Relationships: your biggest investment opportunity

Don’t run your personal life like you run your business.

Makes sense, right?

If business is just about maximising profits then using this approach in our doesn’t sound like a wise move. Well, not if you want to keep your friends.

“Running a company is a mercantile pursuit and involves constant hard choices, based mainly on commercial considerations. It demands a wholly different set of emotions and skills to those needed in personal relationships.”
Luke Johnson

The complex business of relationships

In a recent Sunday Times article Luke Johnson writes how some of the most successful business owners had disastrous personal lives. They had taken the same ruthless principles that had made them financially wealthy and applied them to how they managed their relationships.

They tried to maximise their return on ‘emotional investment’ by minimising the effort they put into these relationships hoping to get the same return.

The sad truth is that personal relationships, particularly those with your wife and kids, don’t work like that.

You can’t order them around as if your way is the only way. There’s no benefit in calculating the opportunity cost of a family holiday or day out to the beach. It is equally wrong to expect that for every minute of quality time you spend with your kids you should receive some sort of equal return.

The reality is this: Meaningful personal relationships should be treated as one way investments.

We shouldn’t expect any return for the time and energy we put into them. Ironically though, the more time and effort we invest the more likely we’ll benefit in more immeasurable ways.

This may not happen the next day, the next month or even the next year. But when it does happen it will give us a feeling that money could never buy.

“It’s important we try to get a better balance between income, and human relationships and mental and physical health. People must understand that they would do well to preserve their human relationships; they should give them a higher priority than how much they earn.”
Richard Layard

Investing in emotion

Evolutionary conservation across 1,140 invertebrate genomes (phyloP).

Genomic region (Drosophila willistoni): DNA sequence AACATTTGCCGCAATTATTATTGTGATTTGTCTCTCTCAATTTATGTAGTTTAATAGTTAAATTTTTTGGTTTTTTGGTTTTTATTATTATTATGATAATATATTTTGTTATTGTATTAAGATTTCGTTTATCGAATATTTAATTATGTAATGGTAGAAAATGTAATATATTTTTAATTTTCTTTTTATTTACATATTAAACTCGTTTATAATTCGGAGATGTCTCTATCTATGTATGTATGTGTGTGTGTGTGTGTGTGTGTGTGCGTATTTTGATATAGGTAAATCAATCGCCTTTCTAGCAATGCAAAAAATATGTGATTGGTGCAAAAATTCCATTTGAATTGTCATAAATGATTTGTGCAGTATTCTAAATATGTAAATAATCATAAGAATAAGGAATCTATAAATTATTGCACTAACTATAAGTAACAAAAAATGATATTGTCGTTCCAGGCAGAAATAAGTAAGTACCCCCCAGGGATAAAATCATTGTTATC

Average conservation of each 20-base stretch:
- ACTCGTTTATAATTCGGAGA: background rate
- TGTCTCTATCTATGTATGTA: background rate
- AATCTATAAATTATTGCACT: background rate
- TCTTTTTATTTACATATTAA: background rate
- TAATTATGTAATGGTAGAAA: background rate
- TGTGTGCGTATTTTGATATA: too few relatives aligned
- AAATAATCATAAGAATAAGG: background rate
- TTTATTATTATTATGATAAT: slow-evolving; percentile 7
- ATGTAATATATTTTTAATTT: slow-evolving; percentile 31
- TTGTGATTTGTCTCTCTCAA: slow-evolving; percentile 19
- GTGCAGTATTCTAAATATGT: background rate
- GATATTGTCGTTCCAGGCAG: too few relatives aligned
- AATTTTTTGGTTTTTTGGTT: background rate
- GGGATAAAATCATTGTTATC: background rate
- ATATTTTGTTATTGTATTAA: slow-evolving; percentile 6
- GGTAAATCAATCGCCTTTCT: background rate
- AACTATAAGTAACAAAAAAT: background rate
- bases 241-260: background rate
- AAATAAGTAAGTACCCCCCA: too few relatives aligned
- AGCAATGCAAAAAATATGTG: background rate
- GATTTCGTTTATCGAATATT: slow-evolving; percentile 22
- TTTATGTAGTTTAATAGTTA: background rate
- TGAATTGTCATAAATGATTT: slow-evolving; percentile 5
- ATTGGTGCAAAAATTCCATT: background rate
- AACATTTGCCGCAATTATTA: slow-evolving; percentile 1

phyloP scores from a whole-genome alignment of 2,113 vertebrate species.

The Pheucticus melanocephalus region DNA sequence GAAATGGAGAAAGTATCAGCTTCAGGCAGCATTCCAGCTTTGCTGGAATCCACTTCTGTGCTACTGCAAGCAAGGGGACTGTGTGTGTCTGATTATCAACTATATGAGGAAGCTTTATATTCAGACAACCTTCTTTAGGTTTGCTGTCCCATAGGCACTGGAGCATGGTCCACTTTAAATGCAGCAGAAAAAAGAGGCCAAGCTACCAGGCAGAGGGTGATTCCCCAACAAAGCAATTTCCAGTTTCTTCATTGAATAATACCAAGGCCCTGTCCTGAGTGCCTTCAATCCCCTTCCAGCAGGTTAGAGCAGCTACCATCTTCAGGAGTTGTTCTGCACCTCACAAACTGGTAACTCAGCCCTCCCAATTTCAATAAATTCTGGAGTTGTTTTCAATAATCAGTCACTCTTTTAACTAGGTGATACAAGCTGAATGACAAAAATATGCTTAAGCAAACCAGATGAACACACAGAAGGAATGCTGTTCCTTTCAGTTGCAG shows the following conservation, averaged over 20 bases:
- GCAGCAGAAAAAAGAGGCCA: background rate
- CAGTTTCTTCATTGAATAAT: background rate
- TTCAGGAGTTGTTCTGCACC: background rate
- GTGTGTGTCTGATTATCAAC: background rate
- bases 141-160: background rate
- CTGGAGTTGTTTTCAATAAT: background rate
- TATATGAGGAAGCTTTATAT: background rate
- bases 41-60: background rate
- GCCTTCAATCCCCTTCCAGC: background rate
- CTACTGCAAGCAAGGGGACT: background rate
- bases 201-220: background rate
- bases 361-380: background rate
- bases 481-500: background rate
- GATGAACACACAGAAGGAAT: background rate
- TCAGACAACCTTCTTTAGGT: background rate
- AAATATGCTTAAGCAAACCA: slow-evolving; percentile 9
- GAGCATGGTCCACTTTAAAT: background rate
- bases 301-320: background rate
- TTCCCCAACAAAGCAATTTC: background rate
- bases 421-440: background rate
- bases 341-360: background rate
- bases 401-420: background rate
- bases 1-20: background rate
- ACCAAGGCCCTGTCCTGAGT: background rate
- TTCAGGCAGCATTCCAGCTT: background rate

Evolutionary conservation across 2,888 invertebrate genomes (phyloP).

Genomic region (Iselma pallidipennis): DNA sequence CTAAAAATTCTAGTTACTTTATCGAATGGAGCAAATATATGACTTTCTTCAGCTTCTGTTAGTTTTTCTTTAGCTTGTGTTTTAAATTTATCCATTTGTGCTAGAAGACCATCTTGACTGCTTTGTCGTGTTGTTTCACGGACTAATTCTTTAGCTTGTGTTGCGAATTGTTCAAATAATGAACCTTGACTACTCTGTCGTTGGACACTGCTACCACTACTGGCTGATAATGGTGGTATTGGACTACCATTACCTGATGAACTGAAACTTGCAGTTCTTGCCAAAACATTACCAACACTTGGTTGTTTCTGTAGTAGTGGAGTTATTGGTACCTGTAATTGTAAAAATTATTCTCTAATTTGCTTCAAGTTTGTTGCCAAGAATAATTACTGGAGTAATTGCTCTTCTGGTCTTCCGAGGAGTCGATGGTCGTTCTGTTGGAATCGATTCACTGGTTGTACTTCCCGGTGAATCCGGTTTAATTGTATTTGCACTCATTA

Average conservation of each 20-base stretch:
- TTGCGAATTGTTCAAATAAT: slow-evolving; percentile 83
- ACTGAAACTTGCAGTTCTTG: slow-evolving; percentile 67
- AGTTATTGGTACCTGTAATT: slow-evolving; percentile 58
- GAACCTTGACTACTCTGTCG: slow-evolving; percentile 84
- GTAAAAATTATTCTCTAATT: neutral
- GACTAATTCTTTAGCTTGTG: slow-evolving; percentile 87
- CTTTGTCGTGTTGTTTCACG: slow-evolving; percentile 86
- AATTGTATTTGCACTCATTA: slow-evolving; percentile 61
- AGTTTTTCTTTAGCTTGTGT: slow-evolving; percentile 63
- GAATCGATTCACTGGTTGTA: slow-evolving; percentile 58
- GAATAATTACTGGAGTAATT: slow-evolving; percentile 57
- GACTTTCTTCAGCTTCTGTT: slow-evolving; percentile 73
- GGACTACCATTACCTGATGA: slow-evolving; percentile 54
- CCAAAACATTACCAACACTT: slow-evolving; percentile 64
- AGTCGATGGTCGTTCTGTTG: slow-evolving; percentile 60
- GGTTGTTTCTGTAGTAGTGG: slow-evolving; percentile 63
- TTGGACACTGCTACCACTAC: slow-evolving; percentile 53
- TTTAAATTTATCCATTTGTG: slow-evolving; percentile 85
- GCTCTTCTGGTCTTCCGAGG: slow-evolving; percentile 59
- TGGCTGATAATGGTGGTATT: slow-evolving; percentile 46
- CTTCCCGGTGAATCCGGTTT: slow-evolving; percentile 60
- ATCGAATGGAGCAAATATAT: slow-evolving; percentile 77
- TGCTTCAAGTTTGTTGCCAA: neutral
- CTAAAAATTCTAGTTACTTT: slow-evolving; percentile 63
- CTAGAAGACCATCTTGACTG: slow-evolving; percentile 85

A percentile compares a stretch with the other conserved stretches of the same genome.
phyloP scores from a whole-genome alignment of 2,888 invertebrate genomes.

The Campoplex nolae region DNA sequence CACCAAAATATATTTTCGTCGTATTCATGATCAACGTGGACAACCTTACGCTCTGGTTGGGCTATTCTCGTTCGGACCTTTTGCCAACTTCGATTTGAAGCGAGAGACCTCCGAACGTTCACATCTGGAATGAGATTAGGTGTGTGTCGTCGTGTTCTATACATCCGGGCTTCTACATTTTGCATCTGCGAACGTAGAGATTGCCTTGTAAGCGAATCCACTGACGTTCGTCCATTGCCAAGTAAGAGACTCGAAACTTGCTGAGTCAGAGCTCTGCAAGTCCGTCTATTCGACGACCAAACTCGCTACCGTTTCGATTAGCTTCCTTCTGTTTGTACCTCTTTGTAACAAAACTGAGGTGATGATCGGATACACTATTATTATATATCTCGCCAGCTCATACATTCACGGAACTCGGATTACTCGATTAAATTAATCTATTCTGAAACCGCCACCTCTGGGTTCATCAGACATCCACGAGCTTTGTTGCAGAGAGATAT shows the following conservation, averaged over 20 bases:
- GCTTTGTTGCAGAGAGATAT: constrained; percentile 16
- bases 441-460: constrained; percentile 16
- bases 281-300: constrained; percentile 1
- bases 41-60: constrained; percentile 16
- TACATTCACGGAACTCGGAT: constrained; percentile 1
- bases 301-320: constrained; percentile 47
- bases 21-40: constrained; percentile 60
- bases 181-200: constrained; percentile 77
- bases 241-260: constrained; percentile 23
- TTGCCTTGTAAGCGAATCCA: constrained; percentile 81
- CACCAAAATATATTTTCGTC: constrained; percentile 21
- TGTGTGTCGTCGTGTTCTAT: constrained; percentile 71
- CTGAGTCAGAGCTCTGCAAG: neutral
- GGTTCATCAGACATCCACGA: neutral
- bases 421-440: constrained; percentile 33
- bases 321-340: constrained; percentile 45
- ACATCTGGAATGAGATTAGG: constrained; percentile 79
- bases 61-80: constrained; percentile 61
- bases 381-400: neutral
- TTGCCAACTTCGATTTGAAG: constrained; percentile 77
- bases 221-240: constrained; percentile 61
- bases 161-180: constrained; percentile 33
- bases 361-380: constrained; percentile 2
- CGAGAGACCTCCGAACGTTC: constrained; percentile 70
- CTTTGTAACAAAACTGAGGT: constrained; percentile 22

Having a friend comfort you during a time of grief or having your son tell you you’re their hero. Having your partner take care of everything else while you’re having a hard time at work or having a neighbour offer to take your kids for sleep over so you can have a night out. All of these returns are priceless but can only happen if we give without expecting a return.

So while taking a ROI-based approach to personal relationships doesn’t work, what happens if we take a compassionate approach to business?

What if rather than trying to maximise our gains in business we focus on build trust and connections with people instead?

What if we strove to serve our customers as if they were friends and helped our employees as if they were family? What could the return on investment be like then?

“Machinery that gives abundance has left us in want. Our knowledge has made us cynical. Our cleverness, hard and unkind. We think too much and feel too little. More than machinery we need humanity. More than cleverness we need kindness and gentleness. Without these qualities, life will be violent and all will be lost…”
The Great Dictator’s Speech, Charlie Chaplin

Tolerance of ambiguity

They say we are living in a VUCA age. A world that is volatile, uncertain, complex and ambiguous. We’ve built our houses on shifting sands and so it’s harder and harder to predict the future.

However there is one thing that we can predict. If we treat people well; if we shift our thinking from that of ruthlessness, competition and suspicion and more towards compassion, collaboration and trust, the better we will be equipped to deal with an unknown future.

Working together and feeling part of a wider community will help build resilience in us all.

Some may call this approach naïve. How can we run businesses if we don’t focus on cashflow? I agree, it does sound naïve. Money is important, but it’s not a reason to start a company, or stick at it.

In this day and age to build something sustainable I believe it’s time we focused on ‘compassion flow’.

In September 2016, we’re gathering together a group of visionaries in business for our annual AGM. Some come with doubts, "won't it just be a bunch of business hippies on a farm?" but afterwards say "It was, but it was ok. I felt at home. I’d found my tribe."

If you believe in compassion flow and investing in people and relationships as we do, be a part of this: